If you think that a man who breaks into a governor's house to keep an innocent woman from dying, who tears open a bank vault to save someone trapped inside, who stops a man from abusing his wife isn't heroic, then I must disagree.

Let's say I don't think it's terribly heroic to toss a guy into the air or dangle him by his heels from a great height until he agrees to sign a confession.  As crime-solving goes, it's pretty much the exact opposite of Holmes- or Columbo-like deductive brilliance.  It's also childishly simplistic and, after the tenth time or so, embarrassingly unimaginative.  And one would imagine that even in 1938 the courts would dismiss any confession signed under duress.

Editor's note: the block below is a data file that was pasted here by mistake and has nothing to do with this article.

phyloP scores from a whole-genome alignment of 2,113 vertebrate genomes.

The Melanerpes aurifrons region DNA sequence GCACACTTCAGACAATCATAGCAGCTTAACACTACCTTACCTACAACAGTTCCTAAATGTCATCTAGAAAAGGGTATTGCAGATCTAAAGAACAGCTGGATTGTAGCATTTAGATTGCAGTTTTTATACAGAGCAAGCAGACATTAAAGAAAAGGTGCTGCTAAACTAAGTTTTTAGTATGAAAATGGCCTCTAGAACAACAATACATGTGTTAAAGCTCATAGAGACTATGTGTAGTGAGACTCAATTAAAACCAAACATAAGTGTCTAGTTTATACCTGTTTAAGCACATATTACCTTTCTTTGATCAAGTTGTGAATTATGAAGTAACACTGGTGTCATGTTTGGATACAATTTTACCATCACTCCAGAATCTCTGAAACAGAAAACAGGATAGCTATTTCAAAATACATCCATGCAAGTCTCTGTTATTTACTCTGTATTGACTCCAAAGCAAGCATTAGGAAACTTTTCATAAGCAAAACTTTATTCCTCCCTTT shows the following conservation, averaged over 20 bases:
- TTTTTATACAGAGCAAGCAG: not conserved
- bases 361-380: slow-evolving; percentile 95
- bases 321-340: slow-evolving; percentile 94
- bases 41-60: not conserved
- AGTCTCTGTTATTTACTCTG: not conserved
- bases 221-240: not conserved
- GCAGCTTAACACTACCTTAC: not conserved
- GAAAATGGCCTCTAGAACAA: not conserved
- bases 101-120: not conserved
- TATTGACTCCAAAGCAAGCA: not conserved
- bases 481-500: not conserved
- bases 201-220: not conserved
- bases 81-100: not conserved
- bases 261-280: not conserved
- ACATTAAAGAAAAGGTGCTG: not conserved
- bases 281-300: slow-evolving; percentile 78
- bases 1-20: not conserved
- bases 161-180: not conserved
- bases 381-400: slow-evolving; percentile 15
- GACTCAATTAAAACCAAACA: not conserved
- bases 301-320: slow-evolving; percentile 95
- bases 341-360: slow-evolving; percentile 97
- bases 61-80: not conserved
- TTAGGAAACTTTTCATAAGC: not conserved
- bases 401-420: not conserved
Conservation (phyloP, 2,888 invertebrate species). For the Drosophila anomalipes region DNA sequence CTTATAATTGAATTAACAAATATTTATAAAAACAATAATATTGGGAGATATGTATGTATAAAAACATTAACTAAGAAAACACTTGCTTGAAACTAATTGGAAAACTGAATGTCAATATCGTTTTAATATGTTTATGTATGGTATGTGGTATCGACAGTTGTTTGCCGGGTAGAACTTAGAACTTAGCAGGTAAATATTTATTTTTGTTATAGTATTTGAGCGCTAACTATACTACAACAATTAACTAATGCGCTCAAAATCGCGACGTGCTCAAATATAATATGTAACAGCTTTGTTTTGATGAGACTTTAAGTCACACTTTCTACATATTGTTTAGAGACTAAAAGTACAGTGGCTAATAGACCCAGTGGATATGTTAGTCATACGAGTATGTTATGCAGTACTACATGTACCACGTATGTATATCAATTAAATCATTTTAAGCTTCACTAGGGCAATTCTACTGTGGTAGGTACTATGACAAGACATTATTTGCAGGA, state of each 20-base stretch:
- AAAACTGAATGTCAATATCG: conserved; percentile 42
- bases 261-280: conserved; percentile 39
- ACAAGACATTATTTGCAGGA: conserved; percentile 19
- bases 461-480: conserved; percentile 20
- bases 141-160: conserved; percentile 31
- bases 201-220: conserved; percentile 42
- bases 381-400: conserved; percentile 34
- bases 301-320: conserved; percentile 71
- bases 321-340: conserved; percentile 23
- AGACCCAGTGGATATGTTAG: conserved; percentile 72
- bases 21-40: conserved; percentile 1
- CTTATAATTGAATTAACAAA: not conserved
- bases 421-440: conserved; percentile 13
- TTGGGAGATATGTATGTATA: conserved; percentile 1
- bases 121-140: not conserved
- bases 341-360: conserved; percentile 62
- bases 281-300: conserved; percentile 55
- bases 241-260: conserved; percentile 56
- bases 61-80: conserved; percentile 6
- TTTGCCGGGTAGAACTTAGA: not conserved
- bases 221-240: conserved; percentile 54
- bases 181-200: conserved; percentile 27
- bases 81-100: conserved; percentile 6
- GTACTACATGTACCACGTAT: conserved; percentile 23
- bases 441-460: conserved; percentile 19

I think Siegel's heart was in the right place, and I even agree it's thrilling, but ultimately it was an approach that had nowhere to go, and even before they changed gears it had already been tired for some time.